Award-winning writer Lou Drofenik’s take on the rise of fascism in Europe is as poignant as it is enthralling, making the reader race to the end.
Big Oak on Little Mountain is a Maltese-published book I’ve been eagerly awaiting for a while. I first encountered Lou Drofenik’s work when carrying out research for an interview I was meant to hold with her during the National Book Festival of 2018. The first book I read of hers was The Confectioner’s Daughter, and I was enthralled by the way Drofenik managed to create an epic saga spanning decades, families and countries.
On its surface, the book was an enthralling tale that had me racing to the final page, finishing it in a couple of days despite its girth. If you took the trouble to engage more closely, it offered a lot more, a tale tackling themes of woman’s rights, migration, displacement and religion. In short, the novel is a political statement masquerading as a work of fiction. So captured was I by Drofenik’s work, that I went on to finish off the rest of her books in the few short weeks leading up to the festival.
Now, 2021 has seen us gifted with this brand new local publication by Horizons, Big Oak on Little Mountain. Rather parochially, at first, I was half disappointed to see that the crux of the tale does not revolve around the Maltese Islands, as has been the case with Drofenik’s previous publications. I do confess to an added thrill when reading a good story based around our homegrown culture, as these don’t tend to be that common.
But it didn’t take me too long to relinquish this gripe as Big Oak on Little Mountain more than satisfies the quest for epic story-telling on all fronts. From the point of departure (the early 1940s, when Europe was just starting to see the rise of Fascism and Nazism) to the poignant unfolding of a young girl’s life as she struggles to defeat various events that life throws in her path. As we follow Eda’s journey from her simple life in the ‘backwater’ village of Mala Gora to her enforced transplanting to Sveti Mihael, on the Italo-Sloven border, all the way to Vienna, Zagreb and Italy.
Throughout, Drofenik masterfully weaves a strong subtext of exile and alienation, once again creating a narrative that on the surface is simple, but when dissected is replete with themes that remain ever-green, almost a century after the time when the novel is set. Once again, she creates personalities that are true to life, so much so that the main character of Eda is colourfully presented to the reader, warts and all.
Eda’s is not a character that will instantly make you fall in love with her perfection. Rather, it is one whose strength derives from her very flaws, selfishness and quirks. Her less than pretty inner thoughts, her superficiality and eventual rebellion… these are aspects that, as readers, we find only too easy to empathise with given what Eda has had to go through.
This is not the martyred woman accepting her lot with a sigh of resignation and no complaints. This is a flesh and blood woman, fighting tooth and nail to keep her sanity and recover her happiness in life. And once again, without any fanfare or sermonising, Drofenik’s Big Oak on Little Mountain becomes another tale of feminist strength.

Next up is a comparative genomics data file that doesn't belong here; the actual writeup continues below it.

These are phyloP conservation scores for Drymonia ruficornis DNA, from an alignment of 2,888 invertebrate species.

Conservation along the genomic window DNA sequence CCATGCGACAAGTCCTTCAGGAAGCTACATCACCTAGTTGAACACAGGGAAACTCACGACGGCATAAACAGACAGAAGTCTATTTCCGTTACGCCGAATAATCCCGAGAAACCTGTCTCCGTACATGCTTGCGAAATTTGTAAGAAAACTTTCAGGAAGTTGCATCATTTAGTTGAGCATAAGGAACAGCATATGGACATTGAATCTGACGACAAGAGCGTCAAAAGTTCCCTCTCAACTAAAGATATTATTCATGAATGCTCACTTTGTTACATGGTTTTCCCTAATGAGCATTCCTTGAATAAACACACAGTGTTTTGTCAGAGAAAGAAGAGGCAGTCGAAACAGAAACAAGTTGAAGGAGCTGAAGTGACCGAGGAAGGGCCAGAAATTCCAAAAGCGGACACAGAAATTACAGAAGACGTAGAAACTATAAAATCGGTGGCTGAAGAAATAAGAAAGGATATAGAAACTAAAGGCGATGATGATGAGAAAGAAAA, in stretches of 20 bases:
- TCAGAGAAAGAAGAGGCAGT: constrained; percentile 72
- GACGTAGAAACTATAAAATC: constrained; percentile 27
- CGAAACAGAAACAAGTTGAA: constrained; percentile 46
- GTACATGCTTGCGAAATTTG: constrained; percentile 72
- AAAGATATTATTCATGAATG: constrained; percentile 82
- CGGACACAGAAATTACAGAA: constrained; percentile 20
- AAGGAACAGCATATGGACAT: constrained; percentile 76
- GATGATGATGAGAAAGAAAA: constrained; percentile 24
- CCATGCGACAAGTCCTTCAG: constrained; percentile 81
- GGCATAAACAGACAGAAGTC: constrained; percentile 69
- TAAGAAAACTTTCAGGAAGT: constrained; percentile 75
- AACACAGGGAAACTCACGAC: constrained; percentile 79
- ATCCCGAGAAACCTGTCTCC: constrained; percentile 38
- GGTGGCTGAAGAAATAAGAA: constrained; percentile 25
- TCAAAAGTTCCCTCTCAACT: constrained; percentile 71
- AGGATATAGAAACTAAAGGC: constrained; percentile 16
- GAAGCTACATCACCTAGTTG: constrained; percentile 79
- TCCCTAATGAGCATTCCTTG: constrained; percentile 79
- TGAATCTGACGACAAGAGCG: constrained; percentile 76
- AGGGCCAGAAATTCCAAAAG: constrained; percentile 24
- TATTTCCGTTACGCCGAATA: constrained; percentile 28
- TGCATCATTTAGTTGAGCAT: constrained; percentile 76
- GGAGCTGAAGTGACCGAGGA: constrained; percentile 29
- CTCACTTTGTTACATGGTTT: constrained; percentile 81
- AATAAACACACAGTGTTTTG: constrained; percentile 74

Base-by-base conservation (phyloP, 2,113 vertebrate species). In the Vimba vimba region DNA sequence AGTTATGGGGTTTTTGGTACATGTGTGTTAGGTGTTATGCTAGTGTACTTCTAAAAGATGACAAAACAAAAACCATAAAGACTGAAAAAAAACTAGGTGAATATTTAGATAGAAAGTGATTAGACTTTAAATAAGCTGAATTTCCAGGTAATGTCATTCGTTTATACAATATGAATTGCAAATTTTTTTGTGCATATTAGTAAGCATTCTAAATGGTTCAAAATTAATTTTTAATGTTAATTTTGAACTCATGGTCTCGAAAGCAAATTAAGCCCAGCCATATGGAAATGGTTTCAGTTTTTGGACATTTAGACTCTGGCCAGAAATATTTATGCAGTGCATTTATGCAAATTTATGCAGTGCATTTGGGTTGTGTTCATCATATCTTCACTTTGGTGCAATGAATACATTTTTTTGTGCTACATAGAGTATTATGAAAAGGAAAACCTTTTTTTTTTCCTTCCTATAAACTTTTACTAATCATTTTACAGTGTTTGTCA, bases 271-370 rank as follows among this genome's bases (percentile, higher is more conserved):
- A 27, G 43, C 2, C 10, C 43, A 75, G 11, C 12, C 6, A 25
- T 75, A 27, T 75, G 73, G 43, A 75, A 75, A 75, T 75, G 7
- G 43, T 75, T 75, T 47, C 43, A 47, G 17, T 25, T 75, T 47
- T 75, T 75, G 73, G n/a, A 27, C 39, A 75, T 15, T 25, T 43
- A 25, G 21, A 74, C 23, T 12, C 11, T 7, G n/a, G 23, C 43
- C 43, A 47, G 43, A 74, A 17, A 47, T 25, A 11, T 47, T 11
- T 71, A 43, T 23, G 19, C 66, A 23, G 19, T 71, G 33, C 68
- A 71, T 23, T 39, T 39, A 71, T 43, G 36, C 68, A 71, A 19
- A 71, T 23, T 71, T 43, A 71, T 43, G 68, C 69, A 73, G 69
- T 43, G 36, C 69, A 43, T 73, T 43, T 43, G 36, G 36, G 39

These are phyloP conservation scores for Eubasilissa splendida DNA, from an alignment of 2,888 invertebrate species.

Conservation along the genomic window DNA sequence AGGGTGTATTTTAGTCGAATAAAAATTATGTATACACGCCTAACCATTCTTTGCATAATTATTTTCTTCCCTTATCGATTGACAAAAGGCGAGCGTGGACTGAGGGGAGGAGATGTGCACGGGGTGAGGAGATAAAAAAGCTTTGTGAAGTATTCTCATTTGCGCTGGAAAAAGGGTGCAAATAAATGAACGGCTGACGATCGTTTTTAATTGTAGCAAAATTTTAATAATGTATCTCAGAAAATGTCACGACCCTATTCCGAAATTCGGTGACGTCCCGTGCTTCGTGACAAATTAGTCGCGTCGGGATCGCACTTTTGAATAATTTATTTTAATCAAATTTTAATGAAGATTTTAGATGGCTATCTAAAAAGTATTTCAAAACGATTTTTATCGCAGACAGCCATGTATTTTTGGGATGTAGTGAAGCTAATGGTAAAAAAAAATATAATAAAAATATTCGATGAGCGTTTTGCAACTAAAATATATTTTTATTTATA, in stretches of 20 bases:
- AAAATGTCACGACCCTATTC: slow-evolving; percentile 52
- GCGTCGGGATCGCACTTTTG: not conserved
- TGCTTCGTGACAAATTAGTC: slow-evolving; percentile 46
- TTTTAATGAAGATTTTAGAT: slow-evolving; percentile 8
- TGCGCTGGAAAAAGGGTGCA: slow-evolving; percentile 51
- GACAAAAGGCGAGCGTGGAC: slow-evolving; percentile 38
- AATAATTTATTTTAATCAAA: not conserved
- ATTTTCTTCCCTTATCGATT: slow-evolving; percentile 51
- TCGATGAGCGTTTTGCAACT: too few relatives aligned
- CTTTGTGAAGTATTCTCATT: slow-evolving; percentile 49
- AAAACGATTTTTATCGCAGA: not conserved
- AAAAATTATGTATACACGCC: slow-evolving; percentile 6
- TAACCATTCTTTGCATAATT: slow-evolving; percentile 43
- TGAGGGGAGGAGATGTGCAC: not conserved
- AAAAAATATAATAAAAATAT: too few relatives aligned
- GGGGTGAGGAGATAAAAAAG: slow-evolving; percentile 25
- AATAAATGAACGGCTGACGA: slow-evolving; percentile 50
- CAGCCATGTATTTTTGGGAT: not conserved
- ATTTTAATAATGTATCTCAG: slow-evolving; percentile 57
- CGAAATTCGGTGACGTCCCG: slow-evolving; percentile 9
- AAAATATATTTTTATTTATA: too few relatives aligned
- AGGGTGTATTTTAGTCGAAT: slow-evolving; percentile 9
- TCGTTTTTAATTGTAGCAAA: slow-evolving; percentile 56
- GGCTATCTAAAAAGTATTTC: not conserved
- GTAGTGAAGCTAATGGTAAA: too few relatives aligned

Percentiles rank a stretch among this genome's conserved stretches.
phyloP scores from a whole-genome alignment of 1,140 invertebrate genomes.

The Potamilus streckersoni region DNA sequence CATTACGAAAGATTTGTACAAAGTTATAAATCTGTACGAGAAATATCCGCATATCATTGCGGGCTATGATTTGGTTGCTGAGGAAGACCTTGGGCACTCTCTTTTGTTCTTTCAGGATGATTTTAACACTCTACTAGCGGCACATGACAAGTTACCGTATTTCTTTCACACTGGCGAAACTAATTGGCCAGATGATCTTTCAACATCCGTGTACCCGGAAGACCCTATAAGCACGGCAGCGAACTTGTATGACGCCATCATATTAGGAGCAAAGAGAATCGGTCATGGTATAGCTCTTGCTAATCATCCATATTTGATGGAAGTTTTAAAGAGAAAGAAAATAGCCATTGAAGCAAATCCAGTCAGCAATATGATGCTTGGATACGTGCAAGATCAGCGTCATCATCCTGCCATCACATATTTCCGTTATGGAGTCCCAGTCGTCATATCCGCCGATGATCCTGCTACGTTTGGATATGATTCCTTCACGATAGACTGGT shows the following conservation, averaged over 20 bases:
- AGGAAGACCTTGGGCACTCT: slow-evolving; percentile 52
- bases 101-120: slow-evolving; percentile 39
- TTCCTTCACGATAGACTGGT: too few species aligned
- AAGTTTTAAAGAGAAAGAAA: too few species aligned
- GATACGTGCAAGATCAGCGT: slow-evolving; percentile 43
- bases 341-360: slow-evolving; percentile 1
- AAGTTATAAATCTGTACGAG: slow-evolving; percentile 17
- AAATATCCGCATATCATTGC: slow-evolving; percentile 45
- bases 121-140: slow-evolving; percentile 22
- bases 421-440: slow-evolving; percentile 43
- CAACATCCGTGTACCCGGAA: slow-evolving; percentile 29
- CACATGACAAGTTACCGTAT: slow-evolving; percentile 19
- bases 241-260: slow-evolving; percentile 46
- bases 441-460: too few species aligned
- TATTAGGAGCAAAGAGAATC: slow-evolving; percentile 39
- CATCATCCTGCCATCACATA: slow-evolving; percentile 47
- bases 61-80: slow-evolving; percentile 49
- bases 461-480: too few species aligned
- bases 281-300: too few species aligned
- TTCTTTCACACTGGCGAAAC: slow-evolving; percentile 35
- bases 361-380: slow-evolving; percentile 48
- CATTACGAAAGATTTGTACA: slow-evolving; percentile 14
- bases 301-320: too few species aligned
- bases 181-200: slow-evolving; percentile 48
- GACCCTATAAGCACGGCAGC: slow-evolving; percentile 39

But Big Oak on Little Mountain is not about one woman’s solo journey. Rather, it weaves and winds through the lives of a score of characters, many of which also very well-rounded. Father Giovanni Micallef (there you go, Drofenik doesn’t disappoint and does include a Maltese element to the story), Alma and Lovisa (a same-sex relationship that Drofenik manages to portray both tenderly and pragmatically), Terezika and Franzi, Irena, Branko… these are all characters that mature and grow as the book progresses and – while we may not necessarily grow to love them, we do get to care about what happens to them.
It is evident that Drofenik carried painstaking research before writing the book. The details surrounding the wave of fascism that gripped Europe, the language divide, and how the political turmoil impacted vast amounts of people are accurately interwoven within the fictional aspect of the narrative. Migration and displacement are equally strong themes, with the events unfolding being just as relevant today as they were in 1939. To pick just one example from the many subplots, the way people look down on the gypsy encampment in Sveti Mihael is very reminiscent of what we see happening with migrant hubs today.
And it is also this aspect of Big Oak on Little Mountain that gives the book such a strong impact, as the story evolves beyond petty personal relationships to explore the bigger picture, such as brothers pitted against each other in political allegiance, neighbours spying on neighbours and entire villages divided according to who speaks which language.
Make sure you do read the table of characters at the start, as this will help you get into the story easier. I also found the glossary at the end interesting and helpful. Drofenik dedicates Big Oak on Little Mountain to her father-in-law, who died in a concentration camp after being caught by Germans as he fought with partisans around the Slovenian town of Slovenska Bistrica.
Knowing this personal tie that Drofenik has to the tale makes it even more touching. Yet another triumph of epic story-telling for this award-winning author.